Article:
Lettuce Get in Trouble40
Lettuce Get in Trouble40
As a very petite female designer in the world of large men, Sara used her unique perspective and curiosity to design a wide range of revolutionary products–from facemasks to cookware to astronaut suits–and to encourage others to see the world through new eyes. Sara was a mentor to designers of all ages and in Lettuce Get in Trouble, she helps children understand the basics of design: observing the world around them, asking questions, and trying out new things. One day, the Ministry of Food asks Sara Little to convince the children to eat more vegetables. Instead of offering a stern lecture, however, Sara Little brings her young friends to her Little Lab in New York City to explore the colors and shapes of food and why we eat anything at all. Together they design a grand event, inviting children to gather, play, and design tasty new creations.
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|Publisher:||Center for Design Books|
|Series:||Sara Little Trouble Maker|
|Product dimensions:||9.25(w) x 12.00(h) x (d)|
|Age Range:||5 - 8 Years|
About the Author
Mariana Rio is an award-winning illustrator and educator in Porto, Portugal. She graduated in Communication Design from the Faculty of Fine Arts, University of Porto. With over a decade of experience, she is happy to spend her days creating characters and visual narratives for publishing houses and institutions worldwide. Her illustrations have been featured in the Bologna Children’s Book Fair exhibitions. Mariana is always eager to learn, and she found Sara Little’s legacy a huge inspiration. Find more at www.marianario.com.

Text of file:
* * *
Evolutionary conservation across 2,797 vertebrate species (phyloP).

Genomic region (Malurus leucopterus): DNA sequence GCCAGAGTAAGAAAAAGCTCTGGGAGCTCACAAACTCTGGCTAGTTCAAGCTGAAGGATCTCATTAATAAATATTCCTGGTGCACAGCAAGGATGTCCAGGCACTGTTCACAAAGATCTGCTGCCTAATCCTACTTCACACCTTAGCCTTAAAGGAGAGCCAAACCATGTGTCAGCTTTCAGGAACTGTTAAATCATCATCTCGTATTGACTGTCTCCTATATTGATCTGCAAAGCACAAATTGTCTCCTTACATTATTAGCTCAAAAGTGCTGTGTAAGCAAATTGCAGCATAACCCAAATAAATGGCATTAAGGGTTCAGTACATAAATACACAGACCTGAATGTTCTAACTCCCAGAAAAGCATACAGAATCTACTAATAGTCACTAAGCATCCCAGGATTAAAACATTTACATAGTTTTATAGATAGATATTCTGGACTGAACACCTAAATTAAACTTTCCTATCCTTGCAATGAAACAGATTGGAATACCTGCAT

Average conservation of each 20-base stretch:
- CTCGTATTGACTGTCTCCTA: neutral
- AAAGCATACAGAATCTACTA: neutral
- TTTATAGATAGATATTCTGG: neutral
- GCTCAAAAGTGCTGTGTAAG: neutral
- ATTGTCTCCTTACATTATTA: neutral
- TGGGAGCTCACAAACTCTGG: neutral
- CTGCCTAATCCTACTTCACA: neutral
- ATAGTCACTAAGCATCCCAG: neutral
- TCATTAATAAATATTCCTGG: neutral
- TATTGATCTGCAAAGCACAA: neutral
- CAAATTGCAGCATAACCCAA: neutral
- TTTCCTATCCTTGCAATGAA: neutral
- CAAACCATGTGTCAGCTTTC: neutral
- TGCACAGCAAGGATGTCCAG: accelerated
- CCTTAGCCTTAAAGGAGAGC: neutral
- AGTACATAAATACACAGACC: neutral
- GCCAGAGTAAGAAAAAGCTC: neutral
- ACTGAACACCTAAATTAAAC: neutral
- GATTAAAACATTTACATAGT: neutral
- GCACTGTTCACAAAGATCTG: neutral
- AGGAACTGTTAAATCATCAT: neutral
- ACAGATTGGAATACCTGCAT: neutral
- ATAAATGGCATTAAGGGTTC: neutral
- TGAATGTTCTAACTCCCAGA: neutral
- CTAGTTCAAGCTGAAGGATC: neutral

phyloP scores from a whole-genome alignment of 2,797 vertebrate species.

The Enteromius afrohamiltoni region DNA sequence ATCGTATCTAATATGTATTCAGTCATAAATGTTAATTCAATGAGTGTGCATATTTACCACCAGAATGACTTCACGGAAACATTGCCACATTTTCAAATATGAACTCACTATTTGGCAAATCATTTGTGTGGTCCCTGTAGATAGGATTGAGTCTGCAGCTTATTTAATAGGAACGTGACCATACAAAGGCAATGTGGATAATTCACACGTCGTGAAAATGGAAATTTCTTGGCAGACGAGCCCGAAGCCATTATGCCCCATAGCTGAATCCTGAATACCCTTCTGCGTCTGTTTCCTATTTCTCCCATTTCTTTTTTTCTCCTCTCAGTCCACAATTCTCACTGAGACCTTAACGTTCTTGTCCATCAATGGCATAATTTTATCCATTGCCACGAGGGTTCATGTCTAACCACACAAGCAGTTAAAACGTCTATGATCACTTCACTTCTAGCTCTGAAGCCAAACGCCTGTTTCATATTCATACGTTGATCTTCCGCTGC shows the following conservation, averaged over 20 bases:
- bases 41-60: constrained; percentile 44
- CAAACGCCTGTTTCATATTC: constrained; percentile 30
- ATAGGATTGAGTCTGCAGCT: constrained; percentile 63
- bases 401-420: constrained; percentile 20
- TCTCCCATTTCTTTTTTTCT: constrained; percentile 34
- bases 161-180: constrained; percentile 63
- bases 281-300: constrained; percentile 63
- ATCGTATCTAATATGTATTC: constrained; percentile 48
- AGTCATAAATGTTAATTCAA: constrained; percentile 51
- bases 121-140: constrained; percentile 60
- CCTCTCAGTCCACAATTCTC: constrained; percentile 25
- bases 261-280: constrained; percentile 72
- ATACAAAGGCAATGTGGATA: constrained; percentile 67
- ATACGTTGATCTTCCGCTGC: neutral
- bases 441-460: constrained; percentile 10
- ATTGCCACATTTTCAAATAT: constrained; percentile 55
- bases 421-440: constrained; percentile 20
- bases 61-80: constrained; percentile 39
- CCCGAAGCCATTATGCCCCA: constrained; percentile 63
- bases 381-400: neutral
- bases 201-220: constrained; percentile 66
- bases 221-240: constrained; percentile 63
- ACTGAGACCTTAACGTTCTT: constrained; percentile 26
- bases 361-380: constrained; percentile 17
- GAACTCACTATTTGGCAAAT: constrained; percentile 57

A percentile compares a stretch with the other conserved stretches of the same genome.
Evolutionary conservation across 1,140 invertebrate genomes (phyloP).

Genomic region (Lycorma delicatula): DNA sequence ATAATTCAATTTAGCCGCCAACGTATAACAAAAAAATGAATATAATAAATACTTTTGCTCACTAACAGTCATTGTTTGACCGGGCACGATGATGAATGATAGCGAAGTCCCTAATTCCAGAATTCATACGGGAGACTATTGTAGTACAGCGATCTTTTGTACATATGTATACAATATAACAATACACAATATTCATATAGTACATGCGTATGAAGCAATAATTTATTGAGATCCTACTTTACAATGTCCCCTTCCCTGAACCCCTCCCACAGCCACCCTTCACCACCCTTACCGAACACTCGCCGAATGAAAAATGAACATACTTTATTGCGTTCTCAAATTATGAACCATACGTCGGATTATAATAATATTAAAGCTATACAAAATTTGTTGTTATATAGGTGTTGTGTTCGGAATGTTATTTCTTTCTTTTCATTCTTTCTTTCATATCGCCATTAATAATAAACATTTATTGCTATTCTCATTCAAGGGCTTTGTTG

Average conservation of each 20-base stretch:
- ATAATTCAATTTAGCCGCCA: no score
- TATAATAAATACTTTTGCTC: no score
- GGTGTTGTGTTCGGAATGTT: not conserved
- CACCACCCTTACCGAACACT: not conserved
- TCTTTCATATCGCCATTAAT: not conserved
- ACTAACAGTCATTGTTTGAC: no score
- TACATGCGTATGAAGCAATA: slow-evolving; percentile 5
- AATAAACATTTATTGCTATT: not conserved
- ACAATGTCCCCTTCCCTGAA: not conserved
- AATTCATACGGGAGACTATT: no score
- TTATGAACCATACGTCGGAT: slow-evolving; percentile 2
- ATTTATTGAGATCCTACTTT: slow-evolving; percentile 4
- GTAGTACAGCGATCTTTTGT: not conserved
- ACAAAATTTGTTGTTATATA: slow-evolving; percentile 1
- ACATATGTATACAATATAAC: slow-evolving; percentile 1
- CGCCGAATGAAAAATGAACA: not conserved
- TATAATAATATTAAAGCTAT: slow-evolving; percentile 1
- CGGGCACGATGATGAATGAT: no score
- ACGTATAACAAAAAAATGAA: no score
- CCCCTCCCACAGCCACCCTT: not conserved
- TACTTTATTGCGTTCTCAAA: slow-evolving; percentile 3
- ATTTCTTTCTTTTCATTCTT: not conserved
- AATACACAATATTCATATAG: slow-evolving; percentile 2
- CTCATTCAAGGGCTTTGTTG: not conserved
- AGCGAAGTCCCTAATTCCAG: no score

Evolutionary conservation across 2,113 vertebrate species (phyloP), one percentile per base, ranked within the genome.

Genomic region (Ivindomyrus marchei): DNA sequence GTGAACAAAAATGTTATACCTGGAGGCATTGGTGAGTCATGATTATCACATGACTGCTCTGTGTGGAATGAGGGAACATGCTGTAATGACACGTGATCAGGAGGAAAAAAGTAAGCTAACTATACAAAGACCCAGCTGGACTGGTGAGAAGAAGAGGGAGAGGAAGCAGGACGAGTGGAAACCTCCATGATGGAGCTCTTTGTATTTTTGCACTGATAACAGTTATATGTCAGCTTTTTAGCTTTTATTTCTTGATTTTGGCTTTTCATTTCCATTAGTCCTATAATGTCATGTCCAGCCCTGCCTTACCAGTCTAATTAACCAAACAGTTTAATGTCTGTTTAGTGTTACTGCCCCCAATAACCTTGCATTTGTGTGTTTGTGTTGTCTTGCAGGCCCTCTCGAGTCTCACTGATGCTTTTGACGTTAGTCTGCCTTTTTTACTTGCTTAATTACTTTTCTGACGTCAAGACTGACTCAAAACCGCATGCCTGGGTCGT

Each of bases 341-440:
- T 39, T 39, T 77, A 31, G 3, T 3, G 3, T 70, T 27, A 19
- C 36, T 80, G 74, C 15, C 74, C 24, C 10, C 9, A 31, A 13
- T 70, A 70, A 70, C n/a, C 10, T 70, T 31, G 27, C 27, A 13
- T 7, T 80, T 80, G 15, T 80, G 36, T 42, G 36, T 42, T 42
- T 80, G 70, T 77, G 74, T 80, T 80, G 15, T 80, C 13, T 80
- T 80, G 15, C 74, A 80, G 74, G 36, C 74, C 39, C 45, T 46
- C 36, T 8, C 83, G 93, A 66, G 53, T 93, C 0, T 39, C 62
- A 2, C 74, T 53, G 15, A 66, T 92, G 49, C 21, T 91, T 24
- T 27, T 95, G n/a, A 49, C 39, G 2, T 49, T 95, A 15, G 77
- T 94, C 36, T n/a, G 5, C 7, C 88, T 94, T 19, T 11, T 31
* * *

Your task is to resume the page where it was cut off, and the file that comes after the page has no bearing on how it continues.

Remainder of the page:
Cynthia Benjamin combines beauty, innovation, and technology to create impactful design solutions for young people and older adults in underserved communities. She is CEO of Together Senior Health and a Lecturer in Stanford University’s Design Department, and is a board member of the Center for Design. For Cynthia, Sara Little Turnbull inspired a deep sense of curiosity and joy in seeing beyond the obvious. She lives in San Francisco, California.
Paula Rees develops delightful places and experiences through placemaking, public art, and wayfinding. Paula provides full sensory details that create dynamic streets and memorable public places. Her international design practice, Foreseer, is based in Seattle, Washington. Paula was mentored by Sara Little Turnbull and is President and Research Fellow of the Center for Design. Her extra passion is for early childhood education.